FAMILY PLOT (1976) has two couples on opposite sides of the law, both of whom inevitably wind up pitted against each other. Barbara Harris (fake medium) and Bruce Dern (taxi-driver) are one pair, seeking to locate a missing heir in return for a ten grand payoff; jeweler William Devane and his wife Karen Black are the other, kidnapping prominent wealthy men in return for valuable diamonds that Devane then cuts up and resells. This harks back to some of the light-hearted suspense tales of the 1930s such as Young and Innocent, though it’s not as effective as Frenzy; while Devane has an oily, slimy charm that works well, Dern feels out of place here (and while he’s constantly chewing on a pipe, I don’t think he ever smokes it); Harris is talented but playing opposite Dern she doesn’t quite work either. It’s fun though, and makes  a better end to Hitch’s career than he might have had. “Don’t start to fret or our waterbed will be no fun tonight.”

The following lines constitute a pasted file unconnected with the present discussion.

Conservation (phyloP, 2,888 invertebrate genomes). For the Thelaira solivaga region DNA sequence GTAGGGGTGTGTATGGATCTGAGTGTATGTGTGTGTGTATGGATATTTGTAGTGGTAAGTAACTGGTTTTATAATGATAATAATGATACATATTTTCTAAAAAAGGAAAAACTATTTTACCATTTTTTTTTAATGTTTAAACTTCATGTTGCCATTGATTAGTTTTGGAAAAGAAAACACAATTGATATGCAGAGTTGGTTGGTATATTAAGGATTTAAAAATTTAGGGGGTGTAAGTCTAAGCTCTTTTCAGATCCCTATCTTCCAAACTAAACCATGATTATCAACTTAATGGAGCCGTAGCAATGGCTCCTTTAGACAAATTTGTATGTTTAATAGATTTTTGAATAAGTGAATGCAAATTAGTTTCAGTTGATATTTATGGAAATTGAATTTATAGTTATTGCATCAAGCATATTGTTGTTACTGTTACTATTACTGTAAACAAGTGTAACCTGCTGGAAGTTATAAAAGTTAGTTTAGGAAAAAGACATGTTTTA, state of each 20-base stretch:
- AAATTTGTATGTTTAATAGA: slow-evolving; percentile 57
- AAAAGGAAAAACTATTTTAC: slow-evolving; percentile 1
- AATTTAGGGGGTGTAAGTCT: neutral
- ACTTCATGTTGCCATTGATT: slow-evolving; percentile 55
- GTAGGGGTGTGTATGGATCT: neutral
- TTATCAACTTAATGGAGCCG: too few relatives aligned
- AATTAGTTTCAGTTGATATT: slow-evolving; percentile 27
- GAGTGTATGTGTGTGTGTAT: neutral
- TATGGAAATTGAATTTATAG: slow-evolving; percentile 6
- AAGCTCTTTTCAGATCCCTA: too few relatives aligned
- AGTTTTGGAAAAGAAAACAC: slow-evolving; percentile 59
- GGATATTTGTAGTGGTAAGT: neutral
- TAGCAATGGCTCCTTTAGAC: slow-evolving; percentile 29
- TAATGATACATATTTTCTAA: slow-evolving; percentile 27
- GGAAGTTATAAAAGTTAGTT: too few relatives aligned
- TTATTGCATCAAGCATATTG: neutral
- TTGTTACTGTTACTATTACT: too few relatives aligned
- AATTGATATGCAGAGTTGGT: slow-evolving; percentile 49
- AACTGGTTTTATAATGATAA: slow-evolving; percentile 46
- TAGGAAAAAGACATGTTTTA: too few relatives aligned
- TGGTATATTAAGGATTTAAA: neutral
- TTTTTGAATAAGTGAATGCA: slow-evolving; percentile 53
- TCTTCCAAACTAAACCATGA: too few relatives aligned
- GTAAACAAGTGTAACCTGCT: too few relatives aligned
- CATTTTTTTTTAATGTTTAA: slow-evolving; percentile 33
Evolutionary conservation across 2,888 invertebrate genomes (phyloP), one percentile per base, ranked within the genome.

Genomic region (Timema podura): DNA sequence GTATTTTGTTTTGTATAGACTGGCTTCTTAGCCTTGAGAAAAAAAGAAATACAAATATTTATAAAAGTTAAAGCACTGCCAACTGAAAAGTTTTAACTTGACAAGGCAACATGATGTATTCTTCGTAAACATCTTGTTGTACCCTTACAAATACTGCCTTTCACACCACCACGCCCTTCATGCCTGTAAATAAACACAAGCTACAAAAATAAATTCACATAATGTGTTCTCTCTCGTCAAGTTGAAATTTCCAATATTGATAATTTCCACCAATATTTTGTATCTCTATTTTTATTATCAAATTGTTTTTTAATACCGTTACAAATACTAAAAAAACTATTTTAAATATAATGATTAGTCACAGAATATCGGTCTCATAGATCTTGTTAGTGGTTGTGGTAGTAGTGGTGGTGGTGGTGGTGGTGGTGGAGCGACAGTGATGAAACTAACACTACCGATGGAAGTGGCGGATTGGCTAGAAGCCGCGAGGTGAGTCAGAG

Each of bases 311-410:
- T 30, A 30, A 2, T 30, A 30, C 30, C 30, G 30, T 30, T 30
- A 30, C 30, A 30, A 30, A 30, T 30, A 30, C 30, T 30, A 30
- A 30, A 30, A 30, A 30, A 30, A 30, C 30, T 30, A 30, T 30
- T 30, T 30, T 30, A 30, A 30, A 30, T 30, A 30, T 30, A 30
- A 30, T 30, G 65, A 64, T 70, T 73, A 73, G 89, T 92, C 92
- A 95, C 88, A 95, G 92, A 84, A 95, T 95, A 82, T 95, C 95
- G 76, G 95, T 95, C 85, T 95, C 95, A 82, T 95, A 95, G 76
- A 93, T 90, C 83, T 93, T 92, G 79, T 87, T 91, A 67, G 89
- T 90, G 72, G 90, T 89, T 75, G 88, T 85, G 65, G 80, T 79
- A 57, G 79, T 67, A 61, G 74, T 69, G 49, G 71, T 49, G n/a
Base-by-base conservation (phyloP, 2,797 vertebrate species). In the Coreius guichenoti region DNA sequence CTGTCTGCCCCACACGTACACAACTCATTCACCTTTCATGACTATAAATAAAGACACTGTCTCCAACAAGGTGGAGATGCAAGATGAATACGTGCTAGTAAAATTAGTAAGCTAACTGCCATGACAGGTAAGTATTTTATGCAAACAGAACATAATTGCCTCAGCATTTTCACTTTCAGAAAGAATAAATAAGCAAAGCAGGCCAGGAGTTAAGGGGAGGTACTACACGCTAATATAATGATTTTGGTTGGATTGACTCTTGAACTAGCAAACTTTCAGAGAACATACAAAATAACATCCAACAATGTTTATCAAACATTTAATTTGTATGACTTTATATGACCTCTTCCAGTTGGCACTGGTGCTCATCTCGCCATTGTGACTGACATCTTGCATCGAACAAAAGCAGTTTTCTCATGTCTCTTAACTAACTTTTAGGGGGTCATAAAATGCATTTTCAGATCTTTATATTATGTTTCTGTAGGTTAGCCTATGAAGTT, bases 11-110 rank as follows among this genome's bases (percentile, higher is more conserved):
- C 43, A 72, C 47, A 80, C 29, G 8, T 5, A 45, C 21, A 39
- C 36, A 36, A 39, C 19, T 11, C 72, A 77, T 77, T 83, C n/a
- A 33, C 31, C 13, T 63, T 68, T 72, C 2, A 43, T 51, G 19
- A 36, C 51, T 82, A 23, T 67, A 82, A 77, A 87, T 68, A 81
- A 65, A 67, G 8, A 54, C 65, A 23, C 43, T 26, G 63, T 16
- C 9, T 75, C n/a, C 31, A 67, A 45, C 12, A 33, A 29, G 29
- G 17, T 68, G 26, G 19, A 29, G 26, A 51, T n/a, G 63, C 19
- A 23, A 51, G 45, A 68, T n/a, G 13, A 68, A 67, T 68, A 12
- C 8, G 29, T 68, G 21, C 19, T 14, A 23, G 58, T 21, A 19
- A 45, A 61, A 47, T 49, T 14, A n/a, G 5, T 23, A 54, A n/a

Wrapping up the films meant I also wrapped up THE FILMS OF ALFRED HITCHCOCK by Robert A. Harris and Michael S. Lasky, which I’ve been reading along with my viewing. This was one of a line of Films Of books published by Citadel back in the 1970s when merely getting a complete list of films with cast and crew information was groundbreaking. Some of them don’t go much beyond that data; this one digs a little deeper, covering critical responses, backstage problems and more. I was startled to read at the end that the authors were anticipating a couple more films from Hitch under his contract with Universal, unaware he’d soon be too sick to keep going, and then dead. But he left one hell of a legacy behind him.

And that’s it until I read the Hitchcock/Truffaut book I referenced a while back.